Why Bill Gates Will be the World’s Milkman — In Search of Innovative Problems

It is rare indeed to find an innovation that touches on all 10 Signposts of Innovation. Here’s one that sprung from the observations of the world’s richest man, Bill Gates.

In his travels, Gates saw that much of the milk produced in Africa is wasted. Through a collaborative called Global Good that Gates formed with product development group Intellectual Ventures, Gates is developing a milk container that addresses this problem. The container, the idea for which came from Gates himself, is named Mazzi.

In In Search of Innovative Problems, we said that an innovative problem can have multiple root causes or subproblems that can be recognized by encountering more than one of the Signposts of Innovation. The Mazzi milk pail reflects all 10 Signposts, including things that:

1. haven’t changed in a significant amount of time — in Africa, milk has been collected in unsanitary metal cans and pails for decades

2. are repeated often — local farmers hand milk their cows daily and arduously move the milk to market by foot or bicycle

3. have substantial consequences — their cows often have diseases like mastitis that contaminate the milk and the milk cans can be easily contaminated because they are difficult to properly clean, leading to very high bacteria levels in the milk

4. are slow or large — the developed world model where milk comes from large farms with hundreds of cows with mechanized transportation capabilities that bring the milk to market quickly and safely is simply not an alternative for the developing world where small farmers move milk by hand to market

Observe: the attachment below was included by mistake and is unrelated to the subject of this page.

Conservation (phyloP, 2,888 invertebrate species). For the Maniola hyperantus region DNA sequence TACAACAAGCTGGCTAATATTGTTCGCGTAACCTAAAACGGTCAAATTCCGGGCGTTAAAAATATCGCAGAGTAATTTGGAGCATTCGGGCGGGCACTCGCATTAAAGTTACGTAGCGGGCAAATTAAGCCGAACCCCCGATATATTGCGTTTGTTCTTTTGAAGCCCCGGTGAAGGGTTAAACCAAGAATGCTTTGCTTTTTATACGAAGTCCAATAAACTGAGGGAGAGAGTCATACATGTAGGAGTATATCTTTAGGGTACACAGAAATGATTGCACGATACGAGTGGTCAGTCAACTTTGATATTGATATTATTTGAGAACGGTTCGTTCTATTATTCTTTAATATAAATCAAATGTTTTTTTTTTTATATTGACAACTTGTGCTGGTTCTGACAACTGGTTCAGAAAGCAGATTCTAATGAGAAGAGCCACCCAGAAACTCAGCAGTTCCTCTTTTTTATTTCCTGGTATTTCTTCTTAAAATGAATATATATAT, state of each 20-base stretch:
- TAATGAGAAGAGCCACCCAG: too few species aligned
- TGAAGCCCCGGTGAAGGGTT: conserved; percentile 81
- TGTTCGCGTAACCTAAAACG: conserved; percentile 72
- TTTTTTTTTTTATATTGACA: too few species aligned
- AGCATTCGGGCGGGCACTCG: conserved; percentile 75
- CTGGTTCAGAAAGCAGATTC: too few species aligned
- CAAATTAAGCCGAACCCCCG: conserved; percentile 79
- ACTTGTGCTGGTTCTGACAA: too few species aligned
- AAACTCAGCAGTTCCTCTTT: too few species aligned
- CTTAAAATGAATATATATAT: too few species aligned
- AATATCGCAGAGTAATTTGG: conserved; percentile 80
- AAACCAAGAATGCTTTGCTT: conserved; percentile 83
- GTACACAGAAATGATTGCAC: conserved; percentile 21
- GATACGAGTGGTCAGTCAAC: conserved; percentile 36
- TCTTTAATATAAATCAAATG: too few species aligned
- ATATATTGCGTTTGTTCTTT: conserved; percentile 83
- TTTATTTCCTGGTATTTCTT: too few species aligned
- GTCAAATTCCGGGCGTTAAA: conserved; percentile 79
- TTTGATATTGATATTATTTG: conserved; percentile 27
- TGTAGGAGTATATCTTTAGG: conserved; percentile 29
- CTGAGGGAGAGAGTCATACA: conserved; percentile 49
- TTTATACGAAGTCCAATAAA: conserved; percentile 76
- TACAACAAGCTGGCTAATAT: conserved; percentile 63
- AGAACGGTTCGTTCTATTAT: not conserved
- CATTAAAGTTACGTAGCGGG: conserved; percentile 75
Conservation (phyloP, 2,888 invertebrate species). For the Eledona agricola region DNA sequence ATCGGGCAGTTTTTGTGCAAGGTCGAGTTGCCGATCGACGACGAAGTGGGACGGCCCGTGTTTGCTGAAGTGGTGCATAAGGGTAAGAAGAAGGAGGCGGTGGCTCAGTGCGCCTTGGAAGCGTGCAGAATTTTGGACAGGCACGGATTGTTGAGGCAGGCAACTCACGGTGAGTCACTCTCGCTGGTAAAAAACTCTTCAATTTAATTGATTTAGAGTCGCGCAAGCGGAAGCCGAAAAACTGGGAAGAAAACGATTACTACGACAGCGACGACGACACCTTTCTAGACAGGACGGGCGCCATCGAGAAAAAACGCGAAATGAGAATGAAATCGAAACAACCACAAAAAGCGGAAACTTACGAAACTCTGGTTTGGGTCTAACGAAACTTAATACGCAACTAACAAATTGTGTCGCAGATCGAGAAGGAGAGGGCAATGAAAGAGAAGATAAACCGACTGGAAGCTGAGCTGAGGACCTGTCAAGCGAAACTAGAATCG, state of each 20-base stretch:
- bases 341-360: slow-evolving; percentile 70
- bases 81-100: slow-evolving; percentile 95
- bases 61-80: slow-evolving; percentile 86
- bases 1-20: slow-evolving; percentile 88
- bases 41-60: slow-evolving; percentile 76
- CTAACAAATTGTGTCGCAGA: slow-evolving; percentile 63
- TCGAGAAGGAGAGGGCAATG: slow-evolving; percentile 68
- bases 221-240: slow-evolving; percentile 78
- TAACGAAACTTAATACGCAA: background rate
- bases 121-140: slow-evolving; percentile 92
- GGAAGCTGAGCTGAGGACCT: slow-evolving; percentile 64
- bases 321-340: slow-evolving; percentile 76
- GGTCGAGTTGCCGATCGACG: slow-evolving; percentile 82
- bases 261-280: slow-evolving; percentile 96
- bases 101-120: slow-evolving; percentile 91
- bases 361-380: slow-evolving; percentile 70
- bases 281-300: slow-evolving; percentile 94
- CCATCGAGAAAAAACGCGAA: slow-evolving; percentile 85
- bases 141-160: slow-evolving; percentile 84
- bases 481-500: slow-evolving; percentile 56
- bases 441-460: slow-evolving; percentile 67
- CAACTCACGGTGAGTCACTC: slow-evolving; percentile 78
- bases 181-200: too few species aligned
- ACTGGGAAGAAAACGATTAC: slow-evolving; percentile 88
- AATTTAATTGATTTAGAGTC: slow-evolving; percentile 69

5. are expensive or price supported — the disparity between store prices and producer prices creates an opportunity to improve quality and quantity yields and improve incomes for farmers

6. are not mobile — for the small African farmer with no more than a few cows, currently used cans are unstable, not designed to be carried by hand or bicycle and not easily and securely stackable

7. are perishable — milk has a shortened useful life when local farmers move it to market in an unpasteurized state by foot or bicycle

8. involve a high degree of complexity — the standard for high-quality milk production is complex, including sanitary milking and collection processes, management of herd health, pasteurization and rapid movement of milk to the market

9. address Maslow’s hierarchy of needs — in many developing countries, milk is a significant source of calories, macronutrients, vitamins, and minerals in the human diet, as well as critical source of income for small farmers

10. are failing — in the end, a substantial portion of the milk in Africa is bad before it gets to market

The Mazzi container streamlines the collection, storage and transportation of milk, increasing yield, improving quality and reducing spoilage. It provides a cow-to-market solution optimized for the unique needs of rural dairy value chains.

It is made of durable, food-grade plastic that can be dropped or kicked without breaking with a simple design that can be manufactured locally; has a large opening that can be easily cleaned by hand and a unique design that leaves no inaccessible corners where contaminants can hide; has a black funnel that secures to the top of the container to help farmers capture milk, reduce contaminants, and identify signs of udder infection during milking; and is stackable with side notches to secure the containers, a tethered lid and easily-read quantity markings to insure that farmers receive the right value for their product.

By providing a local solution that addresses all of the Signposts of Innovation, Bill Gates has positioned himself to add a new title to his already overflowing resume, Milkman to the World.

Read more about the Gates/Global Good and the Mazzi milk pail at Intellectual Ventures.

© Brian Leitten & Bradley Strock 2015